Antarctica 2009-2010: Constraining the Mass-Balance Deficit of the Amundsen Coast's glaciers
This year was the first of two field seasons of a National Science Foundation funded project aimed at determining the accumulation (snowfall) rate over the catchments feeding the rapidly changing Pine Island and Thwaites Glaciers. These data are important for determining the mass balance of the region, which is the difference between ice gained by snowfall and ice lost due to iceberg calving and melting. During this first year, we flew the University of Kansas Airborne accumulation radar on 8 flights to map layers within the firn, which is the snow that compacts over the top 200-300 feet of the ice sheet to eventually become solid ice.
Each mapped layer is an isochrone, meaning that it formed at the same time over a large area. In the second season, we will drill ice cores to determine the year when each mapped layer formed. Then by knowing from the radar how deep the layer is and from the ice cores how many years of snowfall it took to bury the layer, we can determine the accumulation rate along the radar profile. In addition to the radar work, we dug several snow pits and drilled shallow cores to investigate the density and firn chemistry. We also took several photos during a survey flight over Pine Island Glacier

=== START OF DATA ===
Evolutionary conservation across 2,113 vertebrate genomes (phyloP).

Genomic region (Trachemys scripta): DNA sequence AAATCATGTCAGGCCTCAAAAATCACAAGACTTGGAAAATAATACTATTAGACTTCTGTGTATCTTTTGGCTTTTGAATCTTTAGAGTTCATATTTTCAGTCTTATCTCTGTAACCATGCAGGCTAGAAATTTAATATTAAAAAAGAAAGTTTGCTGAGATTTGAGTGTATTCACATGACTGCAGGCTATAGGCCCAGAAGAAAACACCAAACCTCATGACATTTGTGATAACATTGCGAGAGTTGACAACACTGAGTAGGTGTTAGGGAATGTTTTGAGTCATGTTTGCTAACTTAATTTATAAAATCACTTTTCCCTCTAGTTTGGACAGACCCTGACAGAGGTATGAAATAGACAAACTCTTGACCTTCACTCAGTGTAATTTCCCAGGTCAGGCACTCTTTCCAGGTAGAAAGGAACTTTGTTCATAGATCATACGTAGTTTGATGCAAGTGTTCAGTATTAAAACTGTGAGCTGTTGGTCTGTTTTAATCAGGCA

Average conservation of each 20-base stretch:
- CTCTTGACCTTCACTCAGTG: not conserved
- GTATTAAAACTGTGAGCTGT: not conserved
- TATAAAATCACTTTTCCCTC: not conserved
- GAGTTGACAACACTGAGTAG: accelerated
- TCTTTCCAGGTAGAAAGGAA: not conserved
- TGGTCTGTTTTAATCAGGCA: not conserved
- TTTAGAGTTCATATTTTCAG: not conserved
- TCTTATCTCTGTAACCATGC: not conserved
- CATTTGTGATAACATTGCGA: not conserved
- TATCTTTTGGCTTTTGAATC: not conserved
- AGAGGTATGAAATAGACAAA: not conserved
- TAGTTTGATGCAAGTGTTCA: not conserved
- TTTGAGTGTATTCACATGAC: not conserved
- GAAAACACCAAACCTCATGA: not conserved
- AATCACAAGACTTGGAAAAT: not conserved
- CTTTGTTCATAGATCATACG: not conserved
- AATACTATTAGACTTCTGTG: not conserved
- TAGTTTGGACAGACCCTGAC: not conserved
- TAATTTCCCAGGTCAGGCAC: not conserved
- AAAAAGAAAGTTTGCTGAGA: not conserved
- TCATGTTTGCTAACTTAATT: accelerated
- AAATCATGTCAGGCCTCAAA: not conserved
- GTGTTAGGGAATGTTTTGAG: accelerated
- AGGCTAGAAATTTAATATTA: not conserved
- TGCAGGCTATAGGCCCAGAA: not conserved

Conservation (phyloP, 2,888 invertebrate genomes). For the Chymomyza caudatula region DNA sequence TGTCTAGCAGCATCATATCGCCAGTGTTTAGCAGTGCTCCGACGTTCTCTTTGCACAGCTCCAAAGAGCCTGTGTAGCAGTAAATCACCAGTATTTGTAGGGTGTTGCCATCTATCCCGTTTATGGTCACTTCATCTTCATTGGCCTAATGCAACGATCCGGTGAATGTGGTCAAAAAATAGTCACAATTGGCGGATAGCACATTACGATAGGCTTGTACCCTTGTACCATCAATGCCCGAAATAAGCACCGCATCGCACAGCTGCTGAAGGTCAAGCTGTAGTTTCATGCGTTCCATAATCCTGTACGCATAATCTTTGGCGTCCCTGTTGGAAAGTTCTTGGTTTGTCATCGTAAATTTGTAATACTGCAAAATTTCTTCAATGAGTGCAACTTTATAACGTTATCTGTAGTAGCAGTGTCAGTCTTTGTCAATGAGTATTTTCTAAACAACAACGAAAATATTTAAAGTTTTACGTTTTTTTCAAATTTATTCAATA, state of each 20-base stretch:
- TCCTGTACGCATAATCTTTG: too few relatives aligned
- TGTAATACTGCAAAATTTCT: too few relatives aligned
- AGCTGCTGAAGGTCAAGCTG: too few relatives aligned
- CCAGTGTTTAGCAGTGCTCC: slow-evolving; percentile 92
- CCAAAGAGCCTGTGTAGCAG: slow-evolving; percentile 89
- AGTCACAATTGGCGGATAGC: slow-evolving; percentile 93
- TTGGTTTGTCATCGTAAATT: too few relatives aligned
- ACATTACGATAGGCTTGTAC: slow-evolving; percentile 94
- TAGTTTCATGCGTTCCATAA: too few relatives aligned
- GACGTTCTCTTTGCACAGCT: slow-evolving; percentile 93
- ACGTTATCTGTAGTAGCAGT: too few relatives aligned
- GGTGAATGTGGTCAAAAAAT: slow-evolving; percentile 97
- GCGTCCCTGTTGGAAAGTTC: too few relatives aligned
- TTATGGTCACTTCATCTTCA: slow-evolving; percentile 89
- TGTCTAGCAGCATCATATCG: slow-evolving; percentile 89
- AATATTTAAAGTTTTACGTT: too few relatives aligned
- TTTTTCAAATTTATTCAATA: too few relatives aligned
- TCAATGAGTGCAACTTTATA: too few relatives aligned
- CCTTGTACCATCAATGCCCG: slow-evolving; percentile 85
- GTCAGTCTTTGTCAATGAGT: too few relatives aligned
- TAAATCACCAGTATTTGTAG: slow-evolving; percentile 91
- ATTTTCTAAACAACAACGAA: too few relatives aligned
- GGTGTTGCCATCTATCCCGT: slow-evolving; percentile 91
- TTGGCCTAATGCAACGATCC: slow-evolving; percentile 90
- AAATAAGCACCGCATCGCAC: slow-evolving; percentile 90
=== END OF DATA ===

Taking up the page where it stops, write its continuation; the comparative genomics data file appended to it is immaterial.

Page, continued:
Galley Tent, Byrd Surface Camp, West Antarctica
Several science groups operated from Byrd Surface camp during the 2009/10 field season. The galley was housed in this long rack tent, which served a peak population of nearly 60 scientists and camp staff.